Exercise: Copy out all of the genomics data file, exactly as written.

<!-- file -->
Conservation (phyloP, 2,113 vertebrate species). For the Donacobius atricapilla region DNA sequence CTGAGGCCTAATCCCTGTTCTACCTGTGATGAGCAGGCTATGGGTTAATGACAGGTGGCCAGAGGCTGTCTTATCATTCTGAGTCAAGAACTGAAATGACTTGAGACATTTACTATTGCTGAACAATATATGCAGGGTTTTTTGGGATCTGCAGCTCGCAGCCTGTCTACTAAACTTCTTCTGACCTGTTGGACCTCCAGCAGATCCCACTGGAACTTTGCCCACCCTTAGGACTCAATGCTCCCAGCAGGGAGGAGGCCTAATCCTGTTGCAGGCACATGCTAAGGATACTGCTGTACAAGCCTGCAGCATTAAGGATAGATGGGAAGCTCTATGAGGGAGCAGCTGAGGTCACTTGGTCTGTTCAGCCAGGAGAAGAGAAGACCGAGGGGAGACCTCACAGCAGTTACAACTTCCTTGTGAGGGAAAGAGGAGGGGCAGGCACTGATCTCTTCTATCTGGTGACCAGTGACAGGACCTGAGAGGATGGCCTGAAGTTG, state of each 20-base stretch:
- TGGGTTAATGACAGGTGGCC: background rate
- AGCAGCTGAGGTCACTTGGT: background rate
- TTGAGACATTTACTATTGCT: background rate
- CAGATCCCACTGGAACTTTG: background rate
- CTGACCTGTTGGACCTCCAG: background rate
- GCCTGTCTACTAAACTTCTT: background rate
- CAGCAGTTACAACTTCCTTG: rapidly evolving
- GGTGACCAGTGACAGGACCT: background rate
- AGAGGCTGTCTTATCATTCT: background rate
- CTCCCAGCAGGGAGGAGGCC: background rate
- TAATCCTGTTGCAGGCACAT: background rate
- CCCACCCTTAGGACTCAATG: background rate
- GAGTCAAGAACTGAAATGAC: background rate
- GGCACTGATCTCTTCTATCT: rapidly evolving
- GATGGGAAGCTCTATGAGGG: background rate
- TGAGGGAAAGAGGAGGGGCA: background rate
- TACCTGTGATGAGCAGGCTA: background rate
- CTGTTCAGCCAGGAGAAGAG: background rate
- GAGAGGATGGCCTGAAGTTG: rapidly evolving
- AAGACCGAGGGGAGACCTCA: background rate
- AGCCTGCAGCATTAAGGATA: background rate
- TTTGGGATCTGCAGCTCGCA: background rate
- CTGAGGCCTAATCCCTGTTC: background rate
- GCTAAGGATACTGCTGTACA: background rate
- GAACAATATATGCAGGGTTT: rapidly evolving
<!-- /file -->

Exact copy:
Conservation (phyloP, 2,113 vertebrate species). For the Donacobius atricapilla region DNA sequence CTGAGGCCTAATCCCTGTTCTACCTGTGATGAGCAGGCTATGGGTTAATGACAGGTGGCCAGAGGCTGTCTTATCATTCTGAGTCAAGAACTGAAATGACTTGAGACATTTACTATTGCTGAACAATATATGCAGGGTTTTTTGGGATCTGCAGCTCGCAGCCTGTCTACTAAACTTCTTCTGACCTGTTGGACCTCCAGCAGATCCCACTGGAACTTTGCCCACCCTTAGGACTCAATGCTCCCAGCAGGGAGGAGGCCTAATCCTGTTGCAGGCACATGCTAAGGATACTGCTGTACAAGCCTGCAGCATTAAGGATAGATGGGAAGCTCTATGAGGGAGCAGCTGAGGTCACTTGGTCTGTTCAGCCAGGAGAAGAGAAGACCGAGGGGAGACCTCACAGCAGTTACAACTTCCTTGTGAGGGAAAGAGGAGGGGCAGGCACTGATCTCTTCTATCTGGTGACCAGTGACAGGACCTGAGAGGATGGCCTGAAGTTG, state of each 20-base stretch:
- TGGGTTAATGACAGGTGGCC: background rate
- AGCAGCTGAGGTCACTTGGT: background rate
- TTGAGACATTTACTATTGCT: background rate
- CAGATCCCACTGGAACTTTG: background rate
- CTGACCTGTTGGACCTCCAG: background rate
- GCCTGTCTACTAAACTTCTT: background rate
- CAGCAGTTACAACTTCCTTG: rapidly evolving
- GGTGACCAGTGACAGGACCT: background rate
- AGAGGCTGTCTTATCATTCT: background rate
- CTCCCAGCAGGGAGGAGGCC: background rate
- TAATCCTGTTGCAGGCACAT: background rate
- CCCACCCTTAGGACTCAATG: background rate
- GAGTCAAGAACTGAAATGAC: background rate
- GGCACTGATCTCTTCTATCT: rapidly evolving
- GATGGGAAGCTCTATGAGGG: background rate
- TGAGGGAAAGAGGAGGGGCA: background rate
- TACCTGTGATGAGCAGGCTA: background rate
- CTGTTCAGCCAGGAGAAGAG: background rate
- GAGAGGATGGCCTGAAGTTG: rapidly evolving
- AAGACCGAGGGGAGACCTCA: background rate
- AGCCTGCAGCATTAAGGATA: background rate
- TTTGGGATCTGCAGCTCGCA: background rate
- CTGAGGCCTAATCCCTGTTC: background rate
- GCTAAGGATACTGCTGTACA: background rate
- GAACAATATATGCAGGGTTT: rapidly evolving